Full-Width vs. Boxed Design Layouts: The Pros & Cons of Each

person working on a computer with text full-width vs. boxed design

When it comes to website design, the way you lay out the elements on a page makes a big difference for user experience. Two of the most popular styles of layouts are full-width and boxed design. Each web design style has its own list of advantages and disadvantages, as highlighted below.

In order to figure out which type of design is right for your website, you have to weigh the pros and cons of each website design and understand how each would fit the purpose of your website.

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Full-Width Design


Full-width web designs flow nicely because many elements, such as columns and sidebars, are the same width (straightforward enough, right?). Main content areas, however, change width, which allows images and text to flow to different areas of the webpage. A brochure site tends to benefit from a fixed width because the site adapts to browser size.


One disadvantage of this type of web design is that designers need a lot of experience to master this type of website. They have to vary widths of photos and videos to make sure they look good on every type of screen they’re viewed on. This type of website looks good on mobile phones, tablets and computers, so whichever way consumers reach the website they’ll have a visually positive experience.

Which layout should you use for your website?Boxed Design Layouts


Boxed layouts offer the same widths for everything on the page. Boxed designs are clean and provide a uniform website design that suits many different purposes. One of the biggest advantages is that it can be viewed at different screen resolutions without destroying the quality and readability of the layout. Boxed designs simplify the user experience and guide users on where they need to go.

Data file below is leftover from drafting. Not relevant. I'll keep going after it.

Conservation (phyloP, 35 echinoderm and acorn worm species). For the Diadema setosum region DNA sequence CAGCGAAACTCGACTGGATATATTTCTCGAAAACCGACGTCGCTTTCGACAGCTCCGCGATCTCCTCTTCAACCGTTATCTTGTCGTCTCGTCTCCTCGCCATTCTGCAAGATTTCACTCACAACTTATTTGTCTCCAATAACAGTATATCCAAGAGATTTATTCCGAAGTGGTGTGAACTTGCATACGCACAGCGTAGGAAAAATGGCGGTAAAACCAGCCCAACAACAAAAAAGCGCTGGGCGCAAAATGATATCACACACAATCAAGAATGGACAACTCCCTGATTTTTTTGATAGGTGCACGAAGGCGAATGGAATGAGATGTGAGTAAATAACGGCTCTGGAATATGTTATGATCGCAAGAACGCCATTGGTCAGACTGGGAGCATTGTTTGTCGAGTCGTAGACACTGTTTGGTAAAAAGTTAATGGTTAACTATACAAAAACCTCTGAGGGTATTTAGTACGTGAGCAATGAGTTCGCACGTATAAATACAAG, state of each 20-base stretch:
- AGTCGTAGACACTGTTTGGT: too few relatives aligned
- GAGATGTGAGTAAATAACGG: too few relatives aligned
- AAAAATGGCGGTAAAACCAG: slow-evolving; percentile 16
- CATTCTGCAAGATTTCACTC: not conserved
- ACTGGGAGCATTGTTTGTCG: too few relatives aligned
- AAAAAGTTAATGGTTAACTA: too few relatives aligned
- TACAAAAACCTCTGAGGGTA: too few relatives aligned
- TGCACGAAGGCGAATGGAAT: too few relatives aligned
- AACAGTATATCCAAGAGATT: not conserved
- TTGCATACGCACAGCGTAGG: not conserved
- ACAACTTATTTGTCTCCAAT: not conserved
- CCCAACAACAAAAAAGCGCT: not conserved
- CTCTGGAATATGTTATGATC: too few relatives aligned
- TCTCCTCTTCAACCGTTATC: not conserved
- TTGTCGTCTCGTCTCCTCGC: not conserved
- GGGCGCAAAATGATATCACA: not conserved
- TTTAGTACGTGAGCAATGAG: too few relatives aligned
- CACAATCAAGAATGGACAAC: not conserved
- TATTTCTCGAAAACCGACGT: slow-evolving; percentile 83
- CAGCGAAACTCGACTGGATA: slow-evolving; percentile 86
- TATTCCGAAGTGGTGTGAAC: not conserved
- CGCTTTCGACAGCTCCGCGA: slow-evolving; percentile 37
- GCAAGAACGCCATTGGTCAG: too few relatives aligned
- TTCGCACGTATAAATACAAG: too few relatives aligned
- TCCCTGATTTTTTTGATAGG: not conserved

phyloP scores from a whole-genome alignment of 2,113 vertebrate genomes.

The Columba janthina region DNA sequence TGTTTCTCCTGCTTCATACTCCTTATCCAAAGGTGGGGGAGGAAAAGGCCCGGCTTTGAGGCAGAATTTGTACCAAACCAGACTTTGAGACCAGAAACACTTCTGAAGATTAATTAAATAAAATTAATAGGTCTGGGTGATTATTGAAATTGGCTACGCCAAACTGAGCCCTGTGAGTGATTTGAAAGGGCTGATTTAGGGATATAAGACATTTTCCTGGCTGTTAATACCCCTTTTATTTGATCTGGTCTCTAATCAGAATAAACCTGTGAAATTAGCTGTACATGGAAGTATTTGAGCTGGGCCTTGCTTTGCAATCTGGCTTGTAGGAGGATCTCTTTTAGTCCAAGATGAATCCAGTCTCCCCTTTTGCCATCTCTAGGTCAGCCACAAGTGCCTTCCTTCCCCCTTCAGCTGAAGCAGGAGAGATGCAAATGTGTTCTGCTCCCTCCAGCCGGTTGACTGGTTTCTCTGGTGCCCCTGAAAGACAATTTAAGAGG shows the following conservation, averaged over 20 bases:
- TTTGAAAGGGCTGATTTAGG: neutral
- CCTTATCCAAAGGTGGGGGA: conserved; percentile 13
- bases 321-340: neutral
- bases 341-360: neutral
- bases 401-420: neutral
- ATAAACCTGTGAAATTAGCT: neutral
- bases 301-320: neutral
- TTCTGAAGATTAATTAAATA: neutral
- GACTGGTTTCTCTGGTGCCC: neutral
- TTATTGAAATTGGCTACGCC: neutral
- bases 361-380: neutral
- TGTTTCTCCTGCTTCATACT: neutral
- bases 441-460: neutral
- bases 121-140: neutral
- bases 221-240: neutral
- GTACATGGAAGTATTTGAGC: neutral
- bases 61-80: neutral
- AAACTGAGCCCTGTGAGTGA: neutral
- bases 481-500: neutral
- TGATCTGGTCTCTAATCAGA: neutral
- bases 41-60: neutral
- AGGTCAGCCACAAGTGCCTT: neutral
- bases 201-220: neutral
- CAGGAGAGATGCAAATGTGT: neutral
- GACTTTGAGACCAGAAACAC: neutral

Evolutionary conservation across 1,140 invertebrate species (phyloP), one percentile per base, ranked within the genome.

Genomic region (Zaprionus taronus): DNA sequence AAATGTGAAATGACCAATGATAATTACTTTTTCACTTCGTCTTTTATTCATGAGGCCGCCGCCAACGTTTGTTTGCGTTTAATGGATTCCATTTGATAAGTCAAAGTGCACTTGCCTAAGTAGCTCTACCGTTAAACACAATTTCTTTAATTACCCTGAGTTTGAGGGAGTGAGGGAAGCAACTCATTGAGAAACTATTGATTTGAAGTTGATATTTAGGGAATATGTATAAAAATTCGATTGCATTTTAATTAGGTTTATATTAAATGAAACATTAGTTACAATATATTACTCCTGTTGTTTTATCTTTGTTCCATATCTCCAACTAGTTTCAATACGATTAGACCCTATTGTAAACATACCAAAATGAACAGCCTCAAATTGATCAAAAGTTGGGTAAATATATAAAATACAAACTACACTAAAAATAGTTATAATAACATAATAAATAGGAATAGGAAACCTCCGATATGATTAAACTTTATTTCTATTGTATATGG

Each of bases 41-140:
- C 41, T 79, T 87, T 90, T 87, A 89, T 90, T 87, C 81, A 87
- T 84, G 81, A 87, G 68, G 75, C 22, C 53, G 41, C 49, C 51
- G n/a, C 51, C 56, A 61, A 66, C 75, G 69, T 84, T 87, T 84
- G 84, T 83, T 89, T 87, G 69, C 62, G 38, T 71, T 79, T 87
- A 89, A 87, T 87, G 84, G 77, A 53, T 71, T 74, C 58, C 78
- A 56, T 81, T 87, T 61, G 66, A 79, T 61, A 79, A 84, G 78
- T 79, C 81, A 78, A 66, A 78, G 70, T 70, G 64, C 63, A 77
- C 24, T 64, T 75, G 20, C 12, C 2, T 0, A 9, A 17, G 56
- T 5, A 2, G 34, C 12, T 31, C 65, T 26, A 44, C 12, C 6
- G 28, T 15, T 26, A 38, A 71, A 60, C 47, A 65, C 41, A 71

A disadvantage of this type of website design is that boxed layouts tend to allow either too much or too little white space depending on the size of the screen. Although information is readable, it may gather in the middle of the page or hang off the page, creating a negative visual experience for the user. That’s why it’s important to know how your visitors access your site and from what types of devices (i.e. on a computer or a mobile device).

Which Web Design Layout is Best for You?

Determining how to lay out your website depends heavily on the overall message you’re trying to convey with your website design, the type of media you’re including on your site, and whether or not you want the site to be mobile friendly. Once you’ve read about the advantages and disadvantages of each, it’s time to choose between the two. The nice thing about website design is that if a certain layout ends up not working for what you need, it is possible to rebuild your website the way you want it to be, although it will take some time and work.


Ready to revamp your website design, but aren’t sure where to start? That’s where we come in. Our Web Dev team can help you get the website of your dreams. Contact us today!


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Website Design: Full-Width vs. Boxed Design & the Pros & Cons of Each

Author Sydney Rayl

A fourth generation Jayhawk, Sydney Rayl has a degree in Creative Writing and French. After graduation, she put her degree to good use as a high school English teacher in France, where she enjoyed croissants aplenty. Turn The Page snagged Sydney shortly after she returned from abroad, and clients enjoy the extra dose of “je ne sais quoi” she injects into all her content, from blogs and website pages to social media campaigns.

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